Many erect mosses show this leaf arrangement, but it is to be found in some prostrate species too. Presumably it's more a function of inherent growth patterns arising from how the apical cell divides, rather than a particular adaptation to the environment.

  • Fissidens bryoides
  • Fissidens dubius
  • Fissidens taxifolius
Fissidens taxifolius Fissidens taxifolius (Fissidentaceae)
Fissidens taxifolius

Distichous leaves

Species of Fissidens demonstrate the distichous leaf arrangement very clearly, as in F. taxifolius shown here. Mosses with two-ranked leaves present their photosynthetic tissues efficiently with minimal self-shading.

I'm using the term distichous here to cover both opposite and alternate leaf arrangements, where two rows of leaves in the same plane are apparent on either side of a shoot.

Mosses show the three fundamental leaf arrangements: spirally inserted, arising on two opposite sides of the shoot (distichous) and arising from one side only (secund). In each case, there's presumably selection pressure tending to reduce one leaf shading another, but which arrangement is most efficient?

  • Dicranum majus
  • Palustriella commutata
Dicranum majus Dicranum majus (Dicranaceae)
Dicranum majus

Secund leaves

Dicranum majus is a large moss with leaves mostly oriented to the one side. As with all the leaf arrangement variations, this character seems to follow more taxonomic lines than habitat and niche preference.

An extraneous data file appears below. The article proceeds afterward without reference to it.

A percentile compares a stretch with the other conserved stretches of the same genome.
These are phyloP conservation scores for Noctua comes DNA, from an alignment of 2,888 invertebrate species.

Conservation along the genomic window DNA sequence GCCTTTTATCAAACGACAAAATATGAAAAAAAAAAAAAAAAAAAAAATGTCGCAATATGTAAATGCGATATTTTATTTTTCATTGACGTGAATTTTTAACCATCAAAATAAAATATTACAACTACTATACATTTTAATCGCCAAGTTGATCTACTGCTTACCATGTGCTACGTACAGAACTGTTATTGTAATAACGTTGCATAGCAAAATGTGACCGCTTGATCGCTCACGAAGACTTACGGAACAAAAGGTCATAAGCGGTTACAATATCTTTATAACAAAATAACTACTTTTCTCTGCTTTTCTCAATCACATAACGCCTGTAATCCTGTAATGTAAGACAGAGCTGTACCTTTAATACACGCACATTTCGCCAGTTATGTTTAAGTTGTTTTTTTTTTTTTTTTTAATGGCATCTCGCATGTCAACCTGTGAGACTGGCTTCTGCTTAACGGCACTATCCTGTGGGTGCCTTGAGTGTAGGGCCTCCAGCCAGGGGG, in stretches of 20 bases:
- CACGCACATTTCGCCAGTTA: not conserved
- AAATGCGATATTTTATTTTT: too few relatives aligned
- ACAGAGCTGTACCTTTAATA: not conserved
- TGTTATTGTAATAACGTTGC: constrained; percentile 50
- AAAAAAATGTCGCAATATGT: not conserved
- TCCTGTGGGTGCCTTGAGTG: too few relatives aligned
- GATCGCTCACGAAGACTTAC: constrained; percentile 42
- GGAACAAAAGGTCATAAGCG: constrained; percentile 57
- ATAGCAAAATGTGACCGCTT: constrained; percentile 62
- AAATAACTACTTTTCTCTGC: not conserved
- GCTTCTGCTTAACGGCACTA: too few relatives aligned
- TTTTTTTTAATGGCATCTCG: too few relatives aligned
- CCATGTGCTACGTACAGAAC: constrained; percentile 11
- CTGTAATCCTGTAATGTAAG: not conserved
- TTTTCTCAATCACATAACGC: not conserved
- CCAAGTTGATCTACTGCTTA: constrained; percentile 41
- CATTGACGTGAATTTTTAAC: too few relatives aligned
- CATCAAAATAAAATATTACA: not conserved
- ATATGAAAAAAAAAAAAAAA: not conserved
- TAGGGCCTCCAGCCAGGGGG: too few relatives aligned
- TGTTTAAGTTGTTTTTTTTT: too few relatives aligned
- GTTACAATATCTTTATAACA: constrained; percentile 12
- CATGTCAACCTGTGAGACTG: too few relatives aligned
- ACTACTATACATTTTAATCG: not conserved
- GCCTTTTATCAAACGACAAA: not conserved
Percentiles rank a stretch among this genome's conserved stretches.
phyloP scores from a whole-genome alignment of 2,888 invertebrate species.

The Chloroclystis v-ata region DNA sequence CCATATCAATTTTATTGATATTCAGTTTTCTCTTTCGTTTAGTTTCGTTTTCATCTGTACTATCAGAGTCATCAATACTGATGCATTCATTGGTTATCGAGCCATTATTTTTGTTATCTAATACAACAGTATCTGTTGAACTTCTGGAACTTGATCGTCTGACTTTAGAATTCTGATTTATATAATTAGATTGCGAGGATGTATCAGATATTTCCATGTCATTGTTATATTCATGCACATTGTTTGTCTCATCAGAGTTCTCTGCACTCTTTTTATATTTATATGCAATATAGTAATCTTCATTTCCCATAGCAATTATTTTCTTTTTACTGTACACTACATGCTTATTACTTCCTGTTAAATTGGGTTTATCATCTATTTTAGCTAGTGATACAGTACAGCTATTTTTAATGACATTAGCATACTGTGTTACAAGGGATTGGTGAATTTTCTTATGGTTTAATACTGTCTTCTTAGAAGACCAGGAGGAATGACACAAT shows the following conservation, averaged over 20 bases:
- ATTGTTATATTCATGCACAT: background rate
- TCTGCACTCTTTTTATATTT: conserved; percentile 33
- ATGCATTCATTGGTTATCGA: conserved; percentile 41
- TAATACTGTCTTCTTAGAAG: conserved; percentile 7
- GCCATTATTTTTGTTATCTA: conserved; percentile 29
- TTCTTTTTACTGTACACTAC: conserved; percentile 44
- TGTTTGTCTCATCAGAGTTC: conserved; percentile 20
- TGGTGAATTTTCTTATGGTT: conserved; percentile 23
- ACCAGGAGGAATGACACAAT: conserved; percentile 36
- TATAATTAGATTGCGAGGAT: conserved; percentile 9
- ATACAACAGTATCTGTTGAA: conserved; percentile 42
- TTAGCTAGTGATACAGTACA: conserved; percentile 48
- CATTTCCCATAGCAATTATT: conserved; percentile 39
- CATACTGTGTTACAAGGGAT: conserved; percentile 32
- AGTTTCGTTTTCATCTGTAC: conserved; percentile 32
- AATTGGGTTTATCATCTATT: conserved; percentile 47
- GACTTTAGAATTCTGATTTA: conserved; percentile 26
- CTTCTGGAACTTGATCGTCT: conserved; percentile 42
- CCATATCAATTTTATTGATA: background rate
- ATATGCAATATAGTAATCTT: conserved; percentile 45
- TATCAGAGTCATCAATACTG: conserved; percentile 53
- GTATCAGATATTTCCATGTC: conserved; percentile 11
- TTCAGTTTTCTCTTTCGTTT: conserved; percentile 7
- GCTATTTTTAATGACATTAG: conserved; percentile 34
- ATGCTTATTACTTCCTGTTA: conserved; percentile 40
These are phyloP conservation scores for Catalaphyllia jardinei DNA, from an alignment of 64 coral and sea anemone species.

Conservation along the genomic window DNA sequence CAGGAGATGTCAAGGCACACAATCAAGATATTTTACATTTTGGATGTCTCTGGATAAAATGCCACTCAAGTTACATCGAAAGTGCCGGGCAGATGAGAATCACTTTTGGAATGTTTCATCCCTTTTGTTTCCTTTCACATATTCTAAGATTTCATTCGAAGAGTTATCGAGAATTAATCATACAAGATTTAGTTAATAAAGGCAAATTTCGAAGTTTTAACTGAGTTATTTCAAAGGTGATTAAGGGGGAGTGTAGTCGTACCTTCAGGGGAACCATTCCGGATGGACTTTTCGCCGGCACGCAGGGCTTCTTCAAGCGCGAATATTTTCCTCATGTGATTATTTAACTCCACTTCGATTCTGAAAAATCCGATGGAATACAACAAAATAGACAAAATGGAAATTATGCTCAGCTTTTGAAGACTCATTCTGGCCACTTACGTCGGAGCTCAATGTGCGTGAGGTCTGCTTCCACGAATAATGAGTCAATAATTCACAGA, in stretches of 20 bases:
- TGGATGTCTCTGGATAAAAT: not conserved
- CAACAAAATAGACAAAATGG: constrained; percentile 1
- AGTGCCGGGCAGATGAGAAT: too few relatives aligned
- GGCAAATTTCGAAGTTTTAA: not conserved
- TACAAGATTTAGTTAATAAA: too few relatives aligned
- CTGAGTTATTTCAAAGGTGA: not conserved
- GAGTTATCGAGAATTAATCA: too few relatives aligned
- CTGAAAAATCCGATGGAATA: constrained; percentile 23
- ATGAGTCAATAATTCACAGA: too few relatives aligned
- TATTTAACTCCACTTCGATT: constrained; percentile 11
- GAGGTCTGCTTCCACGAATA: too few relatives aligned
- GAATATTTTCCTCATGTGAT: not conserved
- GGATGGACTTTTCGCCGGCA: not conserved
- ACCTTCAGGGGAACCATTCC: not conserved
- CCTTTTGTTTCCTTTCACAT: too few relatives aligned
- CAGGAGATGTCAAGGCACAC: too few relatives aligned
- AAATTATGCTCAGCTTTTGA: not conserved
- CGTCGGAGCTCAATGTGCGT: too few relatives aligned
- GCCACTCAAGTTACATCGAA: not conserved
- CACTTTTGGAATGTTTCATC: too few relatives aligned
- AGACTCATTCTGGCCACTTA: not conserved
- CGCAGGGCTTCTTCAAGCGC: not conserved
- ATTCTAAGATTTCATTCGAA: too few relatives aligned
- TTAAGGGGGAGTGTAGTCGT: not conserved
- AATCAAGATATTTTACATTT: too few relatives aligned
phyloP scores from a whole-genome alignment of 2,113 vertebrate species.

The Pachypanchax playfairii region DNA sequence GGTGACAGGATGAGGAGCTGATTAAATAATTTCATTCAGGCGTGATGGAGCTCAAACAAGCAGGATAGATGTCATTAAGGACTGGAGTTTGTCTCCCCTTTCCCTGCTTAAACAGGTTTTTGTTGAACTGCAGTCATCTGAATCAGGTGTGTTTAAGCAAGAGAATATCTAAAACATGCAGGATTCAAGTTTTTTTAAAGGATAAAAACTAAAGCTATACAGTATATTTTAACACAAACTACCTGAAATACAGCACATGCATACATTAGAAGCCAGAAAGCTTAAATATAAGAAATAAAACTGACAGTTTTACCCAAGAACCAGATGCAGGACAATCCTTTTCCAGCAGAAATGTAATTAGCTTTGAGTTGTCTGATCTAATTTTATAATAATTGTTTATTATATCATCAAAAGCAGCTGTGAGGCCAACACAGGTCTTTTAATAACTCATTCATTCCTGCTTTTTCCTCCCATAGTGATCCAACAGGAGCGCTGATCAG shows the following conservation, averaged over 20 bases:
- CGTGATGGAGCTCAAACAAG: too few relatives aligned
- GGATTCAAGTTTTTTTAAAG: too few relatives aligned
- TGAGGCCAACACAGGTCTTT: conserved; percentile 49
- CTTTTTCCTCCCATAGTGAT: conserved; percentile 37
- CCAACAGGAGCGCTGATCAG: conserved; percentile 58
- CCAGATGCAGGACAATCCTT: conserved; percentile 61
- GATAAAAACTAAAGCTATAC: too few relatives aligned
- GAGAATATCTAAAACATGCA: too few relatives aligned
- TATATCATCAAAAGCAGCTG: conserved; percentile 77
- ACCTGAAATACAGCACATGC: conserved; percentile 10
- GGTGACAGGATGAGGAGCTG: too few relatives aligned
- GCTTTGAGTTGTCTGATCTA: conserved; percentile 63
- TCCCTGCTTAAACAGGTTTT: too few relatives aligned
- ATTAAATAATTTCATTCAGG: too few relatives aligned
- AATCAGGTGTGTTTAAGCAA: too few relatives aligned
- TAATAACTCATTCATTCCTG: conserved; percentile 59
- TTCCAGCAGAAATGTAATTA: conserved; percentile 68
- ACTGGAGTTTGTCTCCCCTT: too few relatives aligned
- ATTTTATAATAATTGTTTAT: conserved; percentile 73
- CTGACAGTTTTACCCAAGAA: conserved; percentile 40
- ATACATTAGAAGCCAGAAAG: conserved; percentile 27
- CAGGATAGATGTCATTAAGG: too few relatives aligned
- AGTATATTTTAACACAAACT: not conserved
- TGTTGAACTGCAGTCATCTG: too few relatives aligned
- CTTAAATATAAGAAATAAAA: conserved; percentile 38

For this character I've used a loose interpretation of secund by including species where the leaves don't necessarily arise on only one side of the shoot, but which are curved mostly to the one side.

Having most leaves oriented to one side of the plant is not necessarily inefficient in terms of utilisation of available space, as leaves on one shoot will not be shaded by the adjacent shoot. Of course, this assumes that the shoots are clumped together and share the same leaf orientation, but these features do seem frequent in secund moss species.

Leaves widely-spaced along length of shoot
  • Aulacomnium androgynum
  • Bryum pseudotriquetrum
  • Eurhynchium striatum
  • Plagiomnium ellipticum
  • Plagiomnium undulatum
  • Rhizomnium rostratum
Rhizomnium rostratum Rhizomnium rostratum (Mniaceae)
Rhizomnium rostratum

Widely-spaced leaves

This shoot of Rhizomnium rostratum shows the relatively large size of the leaves, the side margins of successive leaves not far from one another. Liverworts with similarly large leaves often have overlapping leaves.

It's arguable whether this character is a leaf arrangement as such, but it is a conspicuous character. Large, widely-spaced leaves are particularly evident in the members of the Mniaceae in the table (Plagiomnium and Rhizomnium).

Mosses with widely-spaced leaves often also have large leaves, presumably as the latter would shade one another if more closely packed. And large leaves seem most frequent in species that occupy damp and wet habitats, the luxuriant development no doubt reflecting the availability of abundant moisture.

Arrangement of the leaves lists
    The moss line